Dictionary

confound

verb con·found \kən-ˈfand, kän-\

: to surprise and confuse (someone or something)

: to prove (someone or something) wrong

—used as an interjection to express anger or annoyance

Full Definition of CONFOUND

transitive verb
1
a archaic :  to bring to ruin :  destroy
b :  baffle, frustrate <conferences … are not for accomplishment but to confound knavish tricks — J. K. Galbraith>
2
obsolete :  consume, waste
3
a :  to put to shame :  discomfit <a performance that confounded the critics>
b :  refute <sought to confound his arguments>
4
:  damn
5
:  to throw (a person) into confusion or perplexity
6
a :  to fail to discern differences between :  mix up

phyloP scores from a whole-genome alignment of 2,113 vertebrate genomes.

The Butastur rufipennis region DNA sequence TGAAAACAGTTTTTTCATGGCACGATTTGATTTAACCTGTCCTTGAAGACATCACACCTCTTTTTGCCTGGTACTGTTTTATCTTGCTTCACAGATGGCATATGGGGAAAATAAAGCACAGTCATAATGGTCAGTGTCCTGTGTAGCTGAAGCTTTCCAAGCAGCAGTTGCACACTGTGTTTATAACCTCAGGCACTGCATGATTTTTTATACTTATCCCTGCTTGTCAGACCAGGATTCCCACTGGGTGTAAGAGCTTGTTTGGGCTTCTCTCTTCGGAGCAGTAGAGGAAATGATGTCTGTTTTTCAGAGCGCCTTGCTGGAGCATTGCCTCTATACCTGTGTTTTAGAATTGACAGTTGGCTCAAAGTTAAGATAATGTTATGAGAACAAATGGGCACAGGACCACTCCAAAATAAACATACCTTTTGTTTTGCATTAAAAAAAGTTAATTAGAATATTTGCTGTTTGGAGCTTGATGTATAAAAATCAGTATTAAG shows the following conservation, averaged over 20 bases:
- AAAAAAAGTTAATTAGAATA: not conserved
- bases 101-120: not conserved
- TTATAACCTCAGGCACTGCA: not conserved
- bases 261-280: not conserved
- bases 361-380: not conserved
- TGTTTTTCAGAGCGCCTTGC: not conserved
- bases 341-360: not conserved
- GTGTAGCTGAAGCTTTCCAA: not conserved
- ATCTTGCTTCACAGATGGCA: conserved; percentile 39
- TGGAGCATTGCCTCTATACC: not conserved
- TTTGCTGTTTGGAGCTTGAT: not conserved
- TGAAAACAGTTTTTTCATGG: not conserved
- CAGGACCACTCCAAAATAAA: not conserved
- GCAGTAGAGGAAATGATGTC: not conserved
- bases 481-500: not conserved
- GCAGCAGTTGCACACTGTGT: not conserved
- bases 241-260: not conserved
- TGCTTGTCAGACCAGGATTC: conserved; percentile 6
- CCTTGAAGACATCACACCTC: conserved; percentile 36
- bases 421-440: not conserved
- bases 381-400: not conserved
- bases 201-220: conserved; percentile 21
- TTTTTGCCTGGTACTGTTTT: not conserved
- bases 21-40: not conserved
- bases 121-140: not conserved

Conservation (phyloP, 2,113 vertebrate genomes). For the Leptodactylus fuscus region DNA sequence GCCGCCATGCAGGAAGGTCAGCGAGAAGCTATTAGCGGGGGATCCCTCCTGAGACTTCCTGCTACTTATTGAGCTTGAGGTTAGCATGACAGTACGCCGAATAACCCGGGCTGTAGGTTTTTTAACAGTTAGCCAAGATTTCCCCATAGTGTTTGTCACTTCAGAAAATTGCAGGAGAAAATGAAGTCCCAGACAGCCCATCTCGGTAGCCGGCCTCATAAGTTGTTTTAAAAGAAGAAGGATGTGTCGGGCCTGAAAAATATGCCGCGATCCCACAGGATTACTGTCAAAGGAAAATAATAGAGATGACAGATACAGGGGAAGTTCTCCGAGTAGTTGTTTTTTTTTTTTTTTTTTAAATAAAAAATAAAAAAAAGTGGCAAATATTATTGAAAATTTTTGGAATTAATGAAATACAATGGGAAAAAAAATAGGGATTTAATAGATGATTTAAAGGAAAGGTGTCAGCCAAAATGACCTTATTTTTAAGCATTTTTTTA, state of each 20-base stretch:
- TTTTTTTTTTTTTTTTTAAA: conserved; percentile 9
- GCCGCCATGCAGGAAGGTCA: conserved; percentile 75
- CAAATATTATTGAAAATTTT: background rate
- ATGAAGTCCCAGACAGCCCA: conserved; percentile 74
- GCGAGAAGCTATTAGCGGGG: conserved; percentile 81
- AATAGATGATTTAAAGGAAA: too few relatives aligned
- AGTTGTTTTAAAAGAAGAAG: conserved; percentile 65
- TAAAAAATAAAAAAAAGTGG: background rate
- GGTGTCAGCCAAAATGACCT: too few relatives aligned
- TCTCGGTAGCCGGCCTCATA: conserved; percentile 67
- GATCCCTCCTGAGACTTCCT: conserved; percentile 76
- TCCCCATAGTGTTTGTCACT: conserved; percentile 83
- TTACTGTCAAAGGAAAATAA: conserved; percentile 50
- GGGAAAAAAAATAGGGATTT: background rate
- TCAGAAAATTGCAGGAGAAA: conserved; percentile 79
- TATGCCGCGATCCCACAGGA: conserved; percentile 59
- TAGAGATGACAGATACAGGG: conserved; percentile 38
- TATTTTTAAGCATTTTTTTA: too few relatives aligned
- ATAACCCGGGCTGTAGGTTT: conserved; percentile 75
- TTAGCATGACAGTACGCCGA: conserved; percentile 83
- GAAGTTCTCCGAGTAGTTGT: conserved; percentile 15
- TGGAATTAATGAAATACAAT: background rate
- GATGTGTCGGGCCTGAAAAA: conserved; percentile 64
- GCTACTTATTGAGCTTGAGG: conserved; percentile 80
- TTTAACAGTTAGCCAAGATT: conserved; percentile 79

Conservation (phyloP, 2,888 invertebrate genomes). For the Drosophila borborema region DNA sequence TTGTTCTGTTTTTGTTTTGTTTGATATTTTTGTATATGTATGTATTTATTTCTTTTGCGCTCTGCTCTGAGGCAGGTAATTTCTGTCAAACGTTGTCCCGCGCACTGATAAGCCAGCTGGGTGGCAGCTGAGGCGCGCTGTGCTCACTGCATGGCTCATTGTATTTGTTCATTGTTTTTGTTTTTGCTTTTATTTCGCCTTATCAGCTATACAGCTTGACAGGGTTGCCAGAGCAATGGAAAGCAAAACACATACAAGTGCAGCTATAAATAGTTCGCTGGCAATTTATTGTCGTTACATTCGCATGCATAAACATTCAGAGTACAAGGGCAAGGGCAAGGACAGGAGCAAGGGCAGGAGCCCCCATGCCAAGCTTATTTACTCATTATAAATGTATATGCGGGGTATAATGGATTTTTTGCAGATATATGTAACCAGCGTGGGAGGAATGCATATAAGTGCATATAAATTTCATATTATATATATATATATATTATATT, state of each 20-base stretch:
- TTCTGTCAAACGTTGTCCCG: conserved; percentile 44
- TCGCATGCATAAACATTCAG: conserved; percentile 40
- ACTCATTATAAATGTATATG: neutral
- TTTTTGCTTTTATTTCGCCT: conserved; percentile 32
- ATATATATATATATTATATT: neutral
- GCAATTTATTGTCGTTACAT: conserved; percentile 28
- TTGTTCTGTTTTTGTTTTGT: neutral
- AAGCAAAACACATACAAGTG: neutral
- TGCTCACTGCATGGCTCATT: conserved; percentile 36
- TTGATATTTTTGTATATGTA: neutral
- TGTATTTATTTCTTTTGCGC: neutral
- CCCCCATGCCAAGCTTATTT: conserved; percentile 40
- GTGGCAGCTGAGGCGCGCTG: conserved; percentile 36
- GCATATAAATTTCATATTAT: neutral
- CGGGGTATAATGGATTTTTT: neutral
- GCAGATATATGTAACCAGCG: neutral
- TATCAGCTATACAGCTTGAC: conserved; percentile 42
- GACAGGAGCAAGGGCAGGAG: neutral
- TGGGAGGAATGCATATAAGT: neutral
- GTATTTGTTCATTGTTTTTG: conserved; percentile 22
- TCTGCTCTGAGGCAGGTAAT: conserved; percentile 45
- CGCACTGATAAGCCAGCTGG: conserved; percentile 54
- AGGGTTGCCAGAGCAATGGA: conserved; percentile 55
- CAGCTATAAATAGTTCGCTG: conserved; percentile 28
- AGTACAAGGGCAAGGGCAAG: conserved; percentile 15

b :  to increase the confusion of
con·found·er \-ˈfan-dər\ noun
con·found·ing·ly \-diŋ-lē\ adverb

Examples of CONFOUND

  1. The strategy confounded our opponents.
  2. The murder case has confounded investigators.
  3. The school's team confounded all predictions and won the game.
  4. The success of the show confounded critics.

Origin of CONFOUND

Middle English, from Anglo-French confundre, from Latin confundere to pour together, confuse, from com- + fundere to pour — more at found
First Known Use: 14th century

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